The foods we eat may be the most impactful part of our daily routine. When we find foods that are easy to prepare and tasty, we tend to stick with them. Over time, however, our eating habits may impact our physical and mental health. Those easy and tasty foods we favor every day may pack a lot of sugar or lack essential vitamins and minerals.

The best adjustments to your diet are the kind you can maintain every day. Consider the following tweaks to your daily routine:


The morning cup of brew, that most habitual of beverages, is a good place to start adjusting your diet. According to the Harvard School of Public Health, the coffee itself isn’t the problem. What needs adjusting are the additives we put in our coffee. Cream and sugar are just the beginning for some coffee lovers. Sweeteners like caramel and chocolate can turn a cup of coffee into a liquid candy bar—a leading cause of cavities and tooth decay. Do yourself and your teeth a favor by swapping cream for a non-dairy creamer like coconut milk, oat milk, or almond milk. Explore alternative sweeteners such as raw honey, coconut sugar, or Stevia to find one that works for you.

Pack your lunch

A side benefit of remote work is having the option to make your own lunch. Employees returning to the workplace should avoid the trap of eating heavy fast food. Packing lunch saves money and ensures that you know the ingredients of the food you’re eating. It will take some planning and shopping to have a week’s worth of salad and sandwiches available, but your body will thank you. One tip is to make extra when cooking dinner so you can enjoy the leftovers at work later in the week.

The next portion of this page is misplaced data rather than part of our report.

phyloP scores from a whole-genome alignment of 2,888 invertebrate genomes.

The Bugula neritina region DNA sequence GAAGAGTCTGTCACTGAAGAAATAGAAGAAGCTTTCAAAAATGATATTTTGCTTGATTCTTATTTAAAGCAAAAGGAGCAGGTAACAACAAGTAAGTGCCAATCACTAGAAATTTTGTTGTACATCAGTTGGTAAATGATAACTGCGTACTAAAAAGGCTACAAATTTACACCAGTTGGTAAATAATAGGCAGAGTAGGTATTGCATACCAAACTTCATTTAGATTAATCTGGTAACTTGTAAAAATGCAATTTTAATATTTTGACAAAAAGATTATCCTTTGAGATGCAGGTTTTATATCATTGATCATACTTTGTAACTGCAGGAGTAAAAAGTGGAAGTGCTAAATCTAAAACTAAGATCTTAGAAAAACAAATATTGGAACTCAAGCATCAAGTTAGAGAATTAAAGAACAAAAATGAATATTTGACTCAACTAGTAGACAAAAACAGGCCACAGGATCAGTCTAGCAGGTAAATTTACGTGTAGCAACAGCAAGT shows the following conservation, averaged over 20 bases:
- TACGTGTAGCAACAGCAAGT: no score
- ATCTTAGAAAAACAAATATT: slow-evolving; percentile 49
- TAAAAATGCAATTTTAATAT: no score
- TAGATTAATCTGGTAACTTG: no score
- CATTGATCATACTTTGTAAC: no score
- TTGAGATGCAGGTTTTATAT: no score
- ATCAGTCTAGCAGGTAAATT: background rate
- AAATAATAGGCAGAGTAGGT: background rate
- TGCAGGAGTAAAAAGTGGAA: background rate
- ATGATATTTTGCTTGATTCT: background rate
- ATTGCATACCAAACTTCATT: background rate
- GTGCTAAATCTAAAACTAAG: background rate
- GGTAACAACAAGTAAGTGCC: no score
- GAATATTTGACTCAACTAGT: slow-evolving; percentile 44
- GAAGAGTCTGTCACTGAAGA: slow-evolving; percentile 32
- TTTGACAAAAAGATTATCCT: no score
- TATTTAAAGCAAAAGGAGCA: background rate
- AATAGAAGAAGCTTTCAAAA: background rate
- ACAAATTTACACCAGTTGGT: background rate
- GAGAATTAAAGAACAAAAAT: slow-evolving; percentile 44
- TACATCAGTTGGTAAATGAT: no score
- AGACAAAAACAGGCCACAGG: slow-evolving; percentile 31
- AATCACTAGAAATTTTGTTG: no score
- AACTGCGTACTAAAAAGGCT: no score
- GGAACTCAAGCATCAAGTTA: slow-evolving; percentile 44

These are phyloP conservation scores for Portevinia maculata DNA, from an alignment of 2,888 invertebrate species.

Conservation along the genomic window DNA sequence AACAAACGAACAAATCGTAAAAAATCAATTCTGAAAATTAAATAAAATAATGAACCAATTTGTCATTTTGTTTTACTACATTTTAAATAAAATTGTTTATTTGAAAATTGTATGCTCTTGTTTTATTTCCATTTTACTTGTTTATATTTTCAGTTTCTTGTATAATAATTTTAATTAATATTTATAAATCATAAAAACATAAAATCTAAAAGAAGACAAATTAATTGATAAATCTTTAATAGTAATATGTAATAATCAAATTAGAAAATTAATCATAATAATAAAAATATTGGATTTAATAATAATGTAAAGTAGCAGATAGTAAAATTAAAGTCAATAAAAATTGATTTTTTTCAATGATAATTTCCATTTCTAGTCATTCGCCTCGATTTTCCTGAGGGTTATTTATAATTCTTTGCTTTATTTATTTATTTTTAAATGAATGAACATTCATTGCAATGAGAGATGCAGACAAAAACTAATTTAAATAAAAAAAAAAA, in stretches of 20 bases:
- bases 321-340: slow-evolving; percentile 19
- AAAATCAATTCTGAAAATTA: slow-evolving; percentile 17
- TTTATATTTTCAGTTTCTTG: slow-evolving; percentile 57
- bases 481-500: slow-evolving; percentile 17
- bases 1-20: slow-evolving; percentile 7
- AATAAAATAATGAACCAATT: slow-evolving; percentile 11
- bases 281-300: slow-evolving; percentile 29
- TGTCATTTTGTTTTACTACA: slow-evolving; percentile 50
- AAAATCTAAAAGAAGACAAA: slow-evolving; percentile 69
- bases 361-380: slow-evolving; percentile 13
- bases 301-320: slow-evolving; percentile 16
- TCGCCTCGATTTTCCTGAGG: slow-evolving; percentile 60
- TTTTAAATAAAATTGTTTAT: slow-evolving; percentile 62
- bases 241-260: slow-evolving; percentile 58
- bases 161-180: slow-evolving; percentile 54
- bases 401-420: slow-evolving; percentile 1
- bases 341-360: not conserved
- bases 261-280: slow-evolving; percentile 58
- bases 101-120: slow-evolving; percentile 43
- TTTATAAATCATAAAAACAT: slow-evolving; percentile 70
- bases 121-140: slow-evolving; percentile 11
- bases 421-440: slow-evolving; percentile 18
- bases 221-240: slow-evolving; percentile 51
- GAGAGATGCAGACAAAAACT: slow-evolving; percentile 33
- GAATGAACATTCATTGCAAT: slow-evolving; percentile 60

Snack healthy

Mid-afternoon cravings send many people to vending machines for a jolt of something salty or sweet. Consider packing your own treats such as trail mix, nuts, dried fruit, or dark chocolate. When vending machines are the only option, look for healthier snacks such as nuts and granola bars. Avoid preservative-filled cookies or muffins. According to Medical News Today, the healthiest snack may be a glass of water.

Give portions a hand

How much we eat is just as important as what we eat. San Francisco State University has a “handy” guide to determine portions of each food group.

  • Protein: should not exceed the size of your palm.
  • Vegetables and fruits: should fill your cupped hand.
  • Carbs: should be limited to the size of your clenched fist.
  • Fats: should be limited to the size of your thumb.

Quick adjustments

Looking for more easy adjustments to your eating habits? Try these:

  • Drink a glass of water when you get out of bed each morning.
  • Use smaller dishes­­­—salad plates instead of dinner plates—to encourage smaller portions.
  • Shop the perimeter of the grocery store where fresher, healthier food is kept.
  • Eat one carb-free meal a day.
  • Use olive oil instead of butter.
  • Steam or grill instead of baking or frying.
  • Season with herbs instead of salt.
  • Eat at home more than you eat out.
  • Don’t keep junk food in the house. Here are some healthy pantry essentials.

Small steps toward healthier eating can be the easiest to take and the most impactful in the long run. To be sustainable, changes to your eating habits must carry through your workday and your social life as well. Grant yourself some flexibility, but strive for consistency to meet your health goals. If you have any questions about starting a path toward better eating, consult your Kinwell clinician. Reach them through your MyChart app or call 833-411-5469 to schedule an appointment.